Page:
Learning From the Past: An Adventure in Farm History, Part 2

Reader Contribution by Joy Lominska
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This is Part Two of a four-part series, read the beginning on how the author began tracing the history of her farm.  

Immigration Stories: The Bruchmillers Come to Kansas

August Otto Bruchmüller and Augusta Henrietta Fredericka Sparr were born in Prussian villages on either side of the Oder River. Otto was born in 1843 in Zehden, now Cedynia in western Poland,

on the east side of the Oder. The name Bruchmüller means a miller of grain, living in or near the marsh. Zehden is on a hill overlooking low flat fields along the river. Frederick the Great actually drained the nearby Oderbruch marsh, creating arable fields, called polders, where once there was water. The low-lying areas had been home to malaria, and there were frequent floods.

Augusta Sparr was born in Stolpe, Angermunde, on the west bank of the Oder. Stolpe is not only across the river and its polders from Zehden, but is a few kilometers north. It is unlikely that Otto and Augusta knew each other in Prussia, as he was fourteen and she three when the Sparr family emigrated. As was often the case when whole families left, one member went before the others to find a place to live and get established. Augusta’s uncle had already settled in Ohio, married, and then moved to Kansas by the time the rest of the family set out. The family sailed on the ship Kosmos, arriving in New York on June 22, 1857 and reaching Kansas in September.

Otto apparently traveled on his own. He sailed from Hamburg on the Saxonia, arriving in May of 1868. He must have proceeded fairly directly to Kansas, because he declared his intention to become naturalized in the court in Lawrence in November of that same year. H e soon Americanized his last name to Bruchmiller.

Augusta’s uncle was running a hotel in Lawrence, and it is quite possible that Otto stayed there, or perhaps took his meals there, after arriving. In 1870, less than two years after his arrival, Otto and Augusta were married. Otto was twenty-six and Augusta was one day shy of her sixteenth birthday. In the only surviving photo of Augusta, from the time of their marriage, she is a well-dressed, demure young woman (above right). Otto, in later photos, is a tall, slim man, with a thick shock of dark hair, an immense moustache, bright blue eyes and prominent ears (which he often covered with a hat, shown below left).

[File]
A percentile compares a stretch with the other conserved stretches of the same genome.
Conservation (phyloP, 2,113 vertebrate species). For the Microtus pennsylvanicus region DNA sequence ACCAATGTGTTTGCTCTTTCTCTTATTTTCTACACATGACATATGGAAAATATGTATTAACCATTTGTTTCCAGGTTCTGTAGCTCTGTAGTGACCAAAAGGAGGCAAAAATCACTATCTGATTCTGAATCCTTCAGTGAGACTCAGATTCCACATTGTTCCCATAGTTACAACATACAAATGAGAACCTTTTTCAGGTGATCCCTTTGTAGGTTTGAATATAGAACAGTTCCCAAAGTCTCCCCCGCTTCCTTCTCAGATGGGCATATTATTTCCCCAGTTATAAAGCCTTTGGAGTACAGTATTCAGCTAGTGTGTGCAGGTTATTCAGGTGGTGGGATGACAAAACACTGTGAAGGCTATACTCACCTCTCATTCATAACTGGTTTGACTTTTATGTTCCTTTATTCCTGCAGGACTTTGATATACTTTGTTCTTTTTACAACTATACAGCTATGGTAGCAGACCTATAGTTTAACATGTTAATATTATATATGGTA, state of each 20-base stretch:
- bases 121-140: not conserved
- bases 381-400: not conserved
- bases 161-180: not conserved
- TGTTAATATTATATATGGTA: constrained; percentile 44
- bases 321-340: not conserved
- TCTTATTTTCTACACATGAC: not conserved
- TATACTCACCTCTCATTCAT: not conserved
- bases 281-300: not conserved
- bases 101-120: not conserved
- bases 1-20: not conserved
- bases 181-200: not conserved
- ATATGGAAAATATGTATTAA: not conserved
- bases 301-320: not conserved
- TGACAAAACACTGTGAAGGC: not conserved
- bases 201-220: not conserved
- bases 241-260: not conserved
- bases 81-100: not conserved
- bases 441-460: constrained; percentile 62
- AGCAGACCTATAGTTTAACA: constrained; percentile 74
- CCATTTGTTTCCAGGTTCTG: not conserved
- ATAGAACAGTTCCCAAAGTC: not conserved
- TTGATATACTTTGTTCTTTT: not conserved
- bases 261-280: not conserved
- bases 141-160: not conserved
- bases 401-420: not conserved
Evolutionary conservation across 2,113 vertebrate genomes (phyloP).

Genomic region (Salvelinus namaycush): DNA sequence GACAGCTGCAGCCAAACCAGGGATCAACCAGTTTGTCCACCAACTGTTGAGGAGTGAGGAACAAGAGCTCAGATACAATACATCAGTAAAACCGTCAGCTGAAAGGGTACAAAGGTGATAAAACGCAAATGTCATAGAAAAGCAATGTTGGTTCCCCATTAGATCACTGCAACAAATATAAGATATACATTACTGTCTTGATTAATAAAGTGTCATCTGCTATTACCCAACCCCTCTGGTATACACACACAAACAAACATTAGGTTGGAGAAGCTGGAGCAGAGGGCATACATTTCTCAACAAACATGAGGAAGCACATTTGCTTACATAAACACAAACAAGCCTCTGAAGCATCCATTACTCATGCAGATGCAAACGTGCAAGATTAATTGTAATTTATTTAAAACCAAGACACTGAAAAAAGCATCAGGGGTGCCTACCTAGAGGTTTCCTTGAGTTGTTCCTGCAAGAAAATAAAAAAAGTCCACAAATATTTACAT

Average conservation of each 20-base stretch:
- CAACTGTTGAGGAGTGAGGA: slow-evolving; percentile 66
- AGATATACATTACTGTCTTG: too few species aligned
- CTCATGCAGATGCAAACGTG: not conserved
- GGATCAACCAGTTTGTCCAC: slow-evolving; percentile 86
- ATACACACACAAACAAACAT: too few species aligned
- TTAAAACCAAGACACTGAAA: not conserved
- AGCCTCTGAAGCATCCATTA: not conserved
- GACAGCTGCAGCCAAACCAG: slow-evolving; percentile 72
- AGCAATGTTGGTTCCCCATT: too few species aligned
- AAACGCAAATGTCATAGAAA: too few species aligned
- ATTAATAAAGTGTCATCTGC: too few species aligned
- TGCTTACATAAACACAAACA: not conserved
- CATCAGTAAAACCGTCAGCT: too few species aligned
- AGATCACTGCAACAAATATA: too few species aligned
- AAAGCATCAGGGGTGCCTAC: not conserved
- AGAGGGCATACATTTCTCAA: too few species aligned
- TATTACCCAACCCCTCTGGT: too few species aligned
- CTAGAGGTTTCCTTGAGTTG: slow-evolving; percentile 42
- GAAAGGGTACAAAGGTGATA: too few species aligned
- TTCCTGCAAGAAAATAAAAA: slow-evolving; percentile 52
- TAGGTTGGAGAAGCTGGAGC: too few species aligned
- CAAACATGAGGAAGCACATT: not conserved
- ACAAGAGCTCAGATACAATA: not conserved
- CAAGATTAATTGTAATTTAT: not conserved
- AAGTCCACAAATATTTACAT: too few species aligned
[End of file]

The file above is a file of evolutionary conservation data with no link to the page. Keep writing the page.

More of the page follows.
The newlyweds likely had little to start out with, and initially worked on someone else’s farm about a mile south of our farm. The children began to arrive, starting with Anna in 1871 and then Carl in 1874. In 1875, the family was renting a farm nearby. And in September of 1877, now with three children and a fourth on the way, the Bruchmillers bought their own farm — forty acres of high, rolling prairie land with few trees, little water, deep soil and a great view. There was either a cabin or a small house on the farm, and maybe a well. The property cost $475. Four months later, their fourth child was born.

I don’t know if they named their new home, but I think of it as Bruchmiller Farm. Otto and Augusta lived the rest of their lives on this farm, and over time, four more of their children were born in the house. Two grandchildren were born there, and one daughter and a granddaughter died there. I sometimes think I can feel their presence in the house, and am so glad we did not tear it down.

Continue reading to learn abou the historic farm sales from Bruchmiller farm in the late 19th century. 

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